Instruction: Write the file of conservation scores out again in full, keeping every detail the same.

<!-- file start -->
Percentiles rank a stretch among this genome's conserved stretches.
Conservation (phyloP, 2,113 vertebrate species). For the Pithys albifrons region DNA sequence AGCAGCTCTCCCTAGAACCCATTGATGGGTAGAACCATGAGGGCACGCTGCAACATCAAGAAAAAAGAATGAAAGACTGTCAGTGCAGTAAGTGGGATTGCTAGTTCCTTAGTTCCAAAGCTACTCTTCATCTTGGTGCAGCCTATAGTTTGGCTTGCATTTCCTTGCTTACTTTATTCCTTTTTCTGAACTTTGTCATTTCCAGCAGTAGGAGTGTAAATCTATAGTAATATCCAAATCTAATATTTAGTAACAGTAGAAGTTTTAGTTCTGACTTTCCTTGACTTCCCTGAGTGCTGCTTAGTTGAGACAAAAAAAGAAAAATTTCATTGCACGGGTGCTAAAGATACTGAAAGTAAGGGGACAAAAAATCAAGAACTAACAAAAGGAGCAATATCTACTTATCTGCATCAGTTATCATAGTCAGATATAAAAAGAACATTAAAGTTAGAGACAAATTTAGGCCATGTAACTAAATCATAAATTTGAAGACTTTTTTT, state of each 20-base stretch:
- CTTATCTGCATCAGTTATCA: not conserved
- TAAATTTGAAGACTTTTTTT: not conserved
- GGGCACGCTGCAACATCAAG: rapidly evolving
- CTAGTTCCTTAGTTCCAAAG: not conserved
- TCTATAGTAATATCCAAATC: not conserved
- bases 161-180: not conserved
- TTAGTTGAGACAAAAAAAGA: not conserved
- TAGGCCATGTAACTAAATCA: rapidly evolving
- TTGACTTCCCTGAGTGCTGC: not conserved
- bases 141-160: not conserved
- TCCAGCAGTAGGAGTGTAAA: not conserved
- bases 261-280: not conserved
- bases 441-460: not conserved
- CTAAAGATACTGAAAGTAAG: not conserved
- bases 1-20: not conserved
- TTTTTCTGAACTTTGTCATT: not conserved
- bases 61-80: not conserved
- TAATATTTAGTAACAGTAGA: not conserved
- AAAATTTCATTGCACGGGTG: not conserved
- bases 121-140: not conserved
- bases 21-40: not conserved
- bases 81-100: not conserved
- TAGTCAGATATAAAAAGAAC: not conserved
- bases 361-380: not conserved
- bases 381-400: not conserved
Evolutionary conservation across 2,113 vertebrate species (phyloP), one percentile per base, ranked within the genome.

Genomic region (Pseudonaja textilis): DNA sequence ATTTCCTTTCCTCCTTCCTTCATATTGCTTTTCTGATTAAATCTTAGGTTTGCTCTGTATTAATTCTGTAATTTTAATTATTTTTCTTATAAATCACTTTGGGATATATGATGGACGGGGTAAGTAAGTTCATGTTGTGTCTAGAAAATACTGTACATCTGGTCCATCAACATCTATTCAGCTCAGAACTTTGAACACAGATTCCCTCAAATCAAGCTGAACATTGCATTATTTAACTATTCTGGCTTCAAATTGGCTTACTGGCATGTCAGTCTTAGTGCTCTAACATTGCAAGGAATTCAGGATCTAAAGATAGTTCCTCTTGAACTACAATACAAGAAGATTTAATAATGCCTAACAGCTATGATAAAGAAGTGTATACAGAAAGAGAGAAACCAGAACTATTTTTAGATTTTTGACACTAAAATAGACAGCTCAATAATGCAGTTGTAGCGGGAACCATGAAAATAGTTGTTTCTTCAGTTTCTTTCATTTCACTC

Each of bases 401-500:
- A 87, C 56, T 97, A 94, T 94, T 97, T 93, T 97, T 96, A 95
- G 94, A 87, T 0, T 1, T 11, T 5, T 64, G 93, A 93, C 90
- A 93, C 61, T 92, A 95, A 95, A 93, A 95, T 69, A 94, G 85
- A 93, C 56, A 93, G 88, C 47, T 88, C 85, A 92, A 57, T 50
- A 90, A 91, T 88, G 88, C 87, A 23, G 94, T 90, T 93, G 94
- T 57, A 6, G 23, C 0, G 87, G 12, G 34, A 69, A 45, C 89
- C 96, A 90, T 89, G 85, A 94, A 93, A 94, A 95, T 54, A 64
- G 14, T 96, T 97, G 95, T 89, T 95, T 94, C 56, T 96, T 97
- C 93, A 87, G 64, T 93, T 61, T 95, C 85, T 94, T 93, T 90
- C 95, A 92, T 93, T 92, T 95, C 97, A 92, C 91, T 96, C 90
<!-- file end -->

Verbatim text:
Percentiles rank a stretch among this genome's conserved stretches.
Conservation (phyloP, 2,113 vertebrate species). For the Pithys albifrons region DNA sequence AGCAGCTCTCCCTAGAACCCATTGATGGGTAGAACCATGAGGGCACGCTGCAACATCAAGAAAAAAGAATGAAAGACTGTCAGTGCAGTAAGTGGGATTGCTAGTTCCTTAGTTCCAAAGCTACTCTTCATCTTGGTGCAGCCTATAGTTTGGCTTGCATTTCCTTGCTTACTTTATTCCTTTTTCTGAACTTTGTCATTTCCAGCAGTAGGAGTGTAAATCTATAGTAATATCCAAATCTAATATTTAGTAACAGTAGAAGTTTTAGTTCTGACTTTCCTTGACTTCCCTGAGTGCTGCTTAGTTGAGACAAAAAAAGAAAAATTTCATTGCACGGGTGCTAAAGATACTGAAAGTAAGGGGACAAAAAATCAAGAACTAACAAAAGGAGCAATATCTACTTATCTGCATCAGTTATCATAGTCAGATATAAAAAGAACATTAAAGTTAGAGACAAATTTAGGCCATGTAACTAAATCATAAATTTGAAGACTTTTTTT, state of each 20-base stretch:
- CTTATCTGCATCAGTTATCA: not conserved
- TAAATTTGAAGACTTTTTTT: not conserved
- GGGCACGCTGCAACATCAAG: rapidly evolving
- CTAGTTCCTTAGTTCCAAAG: not conserved
- TCTATAGTAATATCCAAATC: not conserved
- bases 161-180: not conserved
- TTAGTTGAGACAAAAAAAGA: not conserved
- TAGGCCATGTAACTAAATCA: rapidly evolving
- TTGACTTCCCTGAGTGCTGC: not conserved
- bases 141-160: not conserved
- TCCAGCAGTAGGAGTGTAAA: not conserved
- bases 261-280: not conserved
- bases 441-460: not conserved
- CTAAAGATACTGAAAGTAAG: not conserved
- bases 1-20: not conserved
- TTTTTCTGAACTTTGTCATT: not conserved
- bases 61-80: not conserved
- TAATATTTAGTAACAGTAGA: not conserved
- AAAATTTCATTGCACGGGTG: not conserved
- bases 121-140: not conserved
- bases 21-40: not conserved
- bases 81-100: not conserved
- TAGTCAGATATAAAAAGAAC: not conserved
- bases 361-380: not conserved
- bases 381-400: not conserved
Evolutionary conservation across 2,113 vertebrate species (phyloP), one percentile per base, ranked within the genome.

Genomic region (Pseudonaja textilis): DNA sequence ATTTCCTTTCCTCCTTCCTTCATATTGCTTTTCTGATTAAATCTTAGGTTTGCTCTGTATTAATTCTGTAATTTTAATTATTTTTCTTATAAATCACTTTGGGATATATGATGGACGGGGTAAGTAAGTTCATGTTGTGTCTAGAAAATACTGTACATCTGGTCCATCAACATCTATTCAGCTCAGAACTTTGAACACAGATTCCCTCAAATCAAGCTGAACATTGCATTATTTAACTATTCTGGCTTCAAATTGGCTTACTGGCATGTCAGTCTTAGTGCTCTAACATTGCAAGGAATTCAGGATCTAAAGATAGTTCCTCTTGAACTACAATACAAGAAGATTTAATAATGCCTAACAGCTATGATAAAGAAGTGTATACAGAAAGAGAGAAACCAGAACTATTTTTAGATTTTTGACACTAAAATAGACAGCTCAATAATGCAGTTGTAGCGGGAACCATGAAAATAGTTGTTTCTTCAGTTTCTTTCATTTCACTC

Each of bases 401-500:
- A 87, C 56, T 97, A 94, T 94, T 97, T 93, T 97, T 96, A 95
- G 94, A 87, T 0, T 1, T 11, T 5, T 64, G 93, A 93, C 90
- A 93, C 61, T 92, A 95, A 95, A 93, A 95, T 69, A 94, G 85
- A 93, C 56, A 93, G 88, C 47, T 88, C 85, A 92, A 57, T 50
- A 90, A 91, T 88, G 88, C 87, A 23, G 94, T 90, T 93, G 94
- T 57, A 6, G 23, C 0, G 87, G 12, G 34, A 69, A 45, C 89
- C 96, A 90, T 89, G 85, A 94, A 93, A 94, A 95, T 54, A 64
- G 14, T 96, T 97, G 95, T 89, T 95, T 94, C 56, T 96, T 97
- C 93, A 87, G 64, T 93, T 61, T 95, C 85, T 94, T 93, T 90
- C 95, A 92, T 93, T 92, T 95, C 97, A 92, C 91, T 96, C 90